Google Analytics Bot Traffic – Identifying and Removing

by Andrew Berg on April 19, 2016

Google Analytics has had a bots issue for some time, and there are various bots that end up causing some site owners to second guess their data. Bot traffic can inflate your traffic numbers, making many of your  metrics meaningless if you don’t get them filtered out.

Some of these bots are easy to clean up. Almost two years ago, Google introduced a filter that can be applied to the views in an account to remove known bot traffic. If you haven’t checked that box, you should do it now — you can find it in your view settings, called “Bot Filtering”.

For most sites, this filter will likely fix a majority of bot traffic.

If you are still having issues with bots inflating your traffic numbers in Google Analytics, a great and very comprehensive resource can be found here:

http://help.analyticsedge.com/spam-filter/definitive-guide-to-removing-google-analytics-spam/

If after you spent time following AnalyticsEdge’s guide, and you still have issues, then the the following guide may help. 

The Humanoid Bots

The Problem

A little over a year ago, a bot network of sorts started affecting Google Analytics, and continues to affect sites (primarily eCommerce sites).

This bot problem is capable of sending 50,000-100,000+ sessions a month. It is all direct traffic.

The issue that makes this bot problem such a problem is the scale of the traffic, and that none of the solutions above fix it. The bot traffic looks human-like, and continually sends different parameters. So, once you remove one, another pops up. To see this in action, view the following chart:

bots-ot

At the start a January, one bot was removed, then there was a new bot in town at the end of January. It was partially removed at the start of February, then a new one showed up. 

Identifying

This traffic has some similarities, at least in the data we’ve seen — They are generally on outdated versions of Chrome and Flash.

Spotting them can be easy, but they can blend in and get past you for some time. For example:

chrome-versions

This traffic is just for one month. You can see see the issues with the top browser version:

  • It is outdated – Chrome 43.0.2357.130 – Almost a year since released.
  • The traffic has a high bounce rate.
  • The traffic has a high % of New Sessions.
  • Only a (very very small) fraction of the total site Transactions

The only surefire secondary dimension we can use to remove this data  is a Flash Version (while retaining as much real-user data as possible).

Let’s take a look at the Flash Versions:

chrome-flash

We can see that there are only three non-bot user-groups here, and they have sent transactions. The rest (or a very high majority) of the traffic is from bots.  With the most coming from Chrome 43.0.2357.130 and flash version (not set).

Removing the Bot Traffic

This traffic could be excluded using Advanced Segments. But, we don’t want that, we really just don’t want to see the data at all because of how much it is influencing the overall values. And, not everyone is going to look at an Advanced Segment, and sometimes, you may forgot and you’d be looking at incorrect data.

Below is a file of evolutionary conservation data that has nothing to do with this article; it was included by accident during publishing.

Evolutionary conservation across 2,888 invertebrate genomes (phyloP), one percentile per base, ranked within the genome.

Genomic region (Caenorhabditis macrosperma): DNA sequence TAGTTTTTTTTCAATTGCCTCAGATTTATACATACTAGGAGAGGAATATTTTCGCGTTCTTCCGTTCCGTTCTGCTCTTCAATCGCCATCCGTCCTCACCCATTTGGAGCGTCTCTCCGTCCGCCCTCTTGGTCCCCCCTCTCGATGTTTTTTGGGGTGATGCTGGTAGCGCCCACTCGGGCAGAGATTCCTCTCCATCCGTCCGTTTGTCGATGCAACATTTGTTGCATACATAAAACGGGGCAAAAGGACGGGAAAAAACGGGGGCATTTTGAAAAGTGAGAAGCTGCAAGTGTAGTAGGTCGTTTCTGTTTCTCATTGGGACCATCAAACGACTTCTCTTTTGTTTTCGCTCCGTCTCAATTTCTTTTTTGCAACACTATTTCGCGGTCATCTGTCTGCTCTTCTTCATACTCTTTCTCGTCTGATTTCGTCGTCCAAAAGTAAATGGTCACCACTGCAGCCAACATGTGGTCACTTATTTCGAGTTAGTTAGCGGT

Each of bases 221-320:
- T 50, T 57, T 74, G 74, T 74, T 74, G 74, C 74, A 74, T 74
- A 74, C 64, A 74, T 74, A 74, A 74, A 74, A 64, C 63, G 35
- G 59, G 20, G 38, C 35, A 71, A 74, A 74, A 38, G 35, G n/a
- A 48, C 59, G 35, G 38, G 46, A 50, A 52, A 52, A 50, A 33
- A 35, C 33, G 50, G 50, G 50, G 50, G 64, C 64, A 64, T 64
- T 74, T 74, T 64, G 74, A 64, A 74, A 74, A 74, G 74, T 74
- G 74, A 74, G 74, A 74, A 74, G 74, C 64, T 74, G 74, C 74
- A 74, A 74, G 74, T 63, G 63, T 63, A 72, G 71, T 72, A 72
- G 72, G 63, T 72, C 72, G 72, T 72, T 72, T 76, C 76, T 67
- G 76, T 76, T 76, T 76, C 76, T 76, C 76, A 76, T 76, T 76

What we want is a way to exclude this traffic with a Filter.

Sometimes you can get away with just a simple exclude Filter based a single factor, either the Browser Version or Flash Version.

For sites with Revenue (which this is most likely affecting), you’ll need to make the call: Will this single exclusion filter remove too much Revenue?

Sometimes the answer is no, and you can add a filter like this  for flash version 11.5:

 

flash11.5

The likelihood of any real users being on Flash version 11.5 is very (very) small.

If you are wary of a blanket exclusion, then you’ll want to use multiple fields for your exclusion.

For this exclusion to work, it’ll require a two-step (multi-condition) filter:

Step 1 –  An Exclusion Filter, excluding the traffic you specify in filter #2

Step 2 – An Advanced Filter, specifying two Dimensions/Fields to filter.

Setting up the Exclusion Filter

Below is an image of how you would set-up the exclusion filter, it is pretty simple:

Set the Filter Field to “Custom Field 1” and type in a filter pattern (it can be anything as long as it matches with the second step)

custom-filter-exclude

Setting up the Advanced Filter

To set up your advanced filter, you will want to make a note of the Chrome version(s) and the Flash version(s) you want to block which will be added to the Filter.

The following image shows a setup specifying one Chrome version, and multiple Flash versions.

advanced-filter

The key component of this filter is to output these two conditions to a Custom Field. In this case, we are naming this value “Exclude” in order to be used by the filter we created in the first step.

With these two filters set up, you’ll be able to remove the bot traffic, while retaining real users (and more Transaction data for better quality data)

removebot-keep

You can now continually create new Advanced Filters to exclude this bot traffic as long as you continue to specify the same Custom Field defined in Step 1. And, if your site is like our clients’ you’ll be visiting this, at least, once a month.

Of Note: Keep an eye on your filter order. If your Advanced Filter is placed after your Exclusion Filter, it will not work. This is likely to happen as you’ll need to continually push up the order of your Exclusion filter as you create new Advanced Filters. 

Last Note: Always keep a View that is not filtered, so you can verify you’re not removing too much traffic (or in case you mess up and have to reference that raw data). 

I haven’t seen much information on using filters this way, so I hope you find this helpful, and if you have any questions or see any issues, please feel free to comment.

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